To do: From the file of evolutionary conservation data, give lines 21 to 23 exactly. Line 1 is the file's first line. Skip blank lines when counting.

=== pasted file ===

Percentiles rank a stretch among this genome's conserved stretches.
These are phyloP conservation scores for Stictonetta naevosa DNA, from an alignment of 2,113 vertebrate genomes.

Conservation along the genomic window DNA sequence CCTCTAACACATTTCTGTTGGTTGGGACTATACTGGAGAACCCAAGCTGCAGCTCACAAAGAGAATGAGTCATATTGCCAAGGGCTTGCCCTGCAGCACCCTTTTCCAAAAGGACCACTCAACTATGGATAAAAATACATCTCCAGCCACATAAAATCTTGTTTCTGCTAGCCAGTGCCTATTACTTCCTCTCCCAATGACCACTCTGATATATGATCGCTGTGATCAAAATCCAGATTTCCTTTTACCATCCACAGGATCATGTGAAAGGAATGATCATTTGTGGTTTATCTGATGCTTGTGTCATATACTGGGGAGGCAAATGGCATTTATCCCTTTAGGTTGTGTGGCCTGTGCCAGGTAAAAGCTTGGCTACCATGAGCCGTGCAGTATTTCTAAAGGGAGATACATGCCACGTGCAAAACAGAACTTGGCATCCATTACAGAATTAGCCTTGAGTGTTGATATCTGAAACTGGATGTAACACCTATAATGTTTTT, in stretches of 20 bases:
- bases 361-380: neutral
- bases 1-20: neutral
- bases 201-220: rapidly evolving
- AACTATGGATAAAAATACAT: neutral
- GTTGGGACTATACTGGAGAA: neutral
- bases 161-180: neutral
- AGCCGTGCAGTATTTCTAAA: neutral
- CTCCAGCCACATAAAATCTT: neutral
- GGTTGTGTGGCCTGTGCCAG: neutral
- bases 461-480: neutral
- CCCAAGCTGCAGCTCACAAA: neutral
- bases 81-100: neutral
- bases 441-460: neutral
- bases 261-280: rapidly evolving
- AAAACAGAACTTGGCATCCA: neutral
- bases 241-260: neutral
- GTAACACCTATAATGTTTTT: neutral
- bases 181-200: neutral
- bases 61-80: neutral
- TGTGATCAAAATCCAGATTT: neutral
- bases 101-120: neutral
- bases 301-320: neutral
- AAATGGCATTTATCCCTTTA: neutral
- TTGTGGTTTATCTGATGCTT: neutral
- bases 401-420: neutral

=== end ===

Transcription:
- bases 181-200: neutral
- bases 61-80: neutral
- TGTGATCAAAATCCAGATTT: neutral